Prime Minister Jacinda Ardern said these words in a televised leaders debate in the lead up to the elections. She is the first leader to bring up the issue of decriminalising abortion in a forum so close to an election. It came as a breath of fresh political air. Not because Ardern was taking a lead, but because – finally – she was a politician reflecting the existing sentiment out in wider society. Aotearoa is pro-choice. The number of women who have had terminations over the past thirty years is one measure of this. And yet, in Parliament, conservative views prevail. And – until this campaign – few Labour politicians have had the courage of their commitments to make their pro-choice stance meaningful.
Pro-choice activists and people around Aotearoa were heartened and encouraged by Ardern’s commitment. In the debate, she clearly signalled her pro-choice beliefs that “people need to make their own decisions”. She continued to say that “women who want access to have it as their right too. This is about everyone being able to make their own decision.”
The fight to decriminalise abortion is as old as the out-of-date and sexist laws themselves. Women’s ability to control our bodies is dictated to by a law that’s more than four decades old – before marriage equality and certainly before same-sex relationships were recognised.
Groups like Abortion Law Reform Association (NZ) and other reproductive rights activists welcomed Ardern’s support. They have been campaigning for decades for law change. The current sexist law does not give the choice to access an abortion to the women but rather delegates that choice to a GP and two further certifying consultants. The process, as we’ve written previously in Socialist Review, is time-consuming, costly, and demeaning for the women involved.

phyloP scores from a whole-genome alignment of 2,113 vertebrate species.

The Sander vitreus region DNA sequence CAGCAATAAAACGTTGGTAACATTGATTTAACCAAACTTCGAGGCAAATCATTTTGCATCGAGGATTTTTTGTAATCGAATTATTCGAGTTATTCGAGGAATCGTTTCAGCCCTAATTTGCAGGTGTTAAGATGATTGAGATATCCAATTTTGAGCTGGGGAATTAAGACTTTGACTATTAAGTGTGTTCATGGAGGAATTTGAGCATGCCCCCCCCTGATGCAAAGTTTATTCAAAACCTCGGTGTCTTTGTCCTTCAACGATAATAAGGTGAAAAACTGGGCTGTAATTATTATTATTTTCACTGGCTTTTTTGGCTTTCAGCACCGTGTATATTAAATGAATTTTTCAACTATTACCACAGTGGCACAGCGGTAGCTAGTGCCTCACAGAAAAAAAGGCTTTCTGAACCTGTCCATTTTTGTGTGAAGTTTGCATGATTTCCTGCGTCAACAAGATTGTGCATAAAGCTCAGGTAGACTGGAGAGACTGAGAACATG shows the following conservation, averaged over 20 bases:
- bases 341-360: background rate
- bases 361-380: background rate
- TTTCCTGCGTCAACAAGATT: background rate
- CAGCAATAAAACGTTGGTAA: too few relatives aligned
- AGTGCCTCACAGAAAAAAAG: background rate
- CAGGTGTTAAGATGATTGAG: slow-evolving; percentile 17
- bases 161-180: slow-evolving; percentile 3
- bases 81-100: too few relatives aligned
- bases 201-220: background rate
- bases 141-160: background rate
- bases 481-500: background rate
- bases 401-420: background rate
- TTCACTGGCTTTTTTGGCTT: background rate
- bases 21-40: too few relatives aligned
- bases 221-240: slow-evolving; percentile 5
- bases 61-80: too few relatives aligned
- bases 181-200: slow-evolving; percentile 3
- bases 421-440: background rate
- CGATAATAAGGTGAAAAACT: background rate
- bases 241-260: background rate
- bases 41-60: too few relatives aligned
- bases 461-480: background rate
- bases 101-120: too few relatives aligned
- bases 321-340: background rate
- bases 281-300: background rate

Ardern’s commitment has raised expectations, and we need to hold the Labour Party to these commitments. For many involved in the campaign, the relationship with the Labour Party is bittersweet. In 2010, when Steve Chadwick, then a Labour Party MP and former midwife, tried to highlight the issue of decriminalisation through a private member’s bill. She was met with stony silence from within her own party. The bill was killed within a month. Before this, despite Labour being in government for nine years and despite the then Prime Minister Helen Clark being prochoice, the Party made no attempts towards decriminalisation. Abortion was always sidelined as being “too divisive” or “too controversial”.
We need to hold the Labour Party to account this time. We also need to ensure that our voices are heard and that we can’t be sidelined again. We know that over 12,800 abortions were performed last year, and according to ALRANZ’s polls, a majority of New Zealanders support abortion becoming legal. Abortion is a medical and health-related procedure like any other and it’s high time this was recognised and removed from the Crimes Act.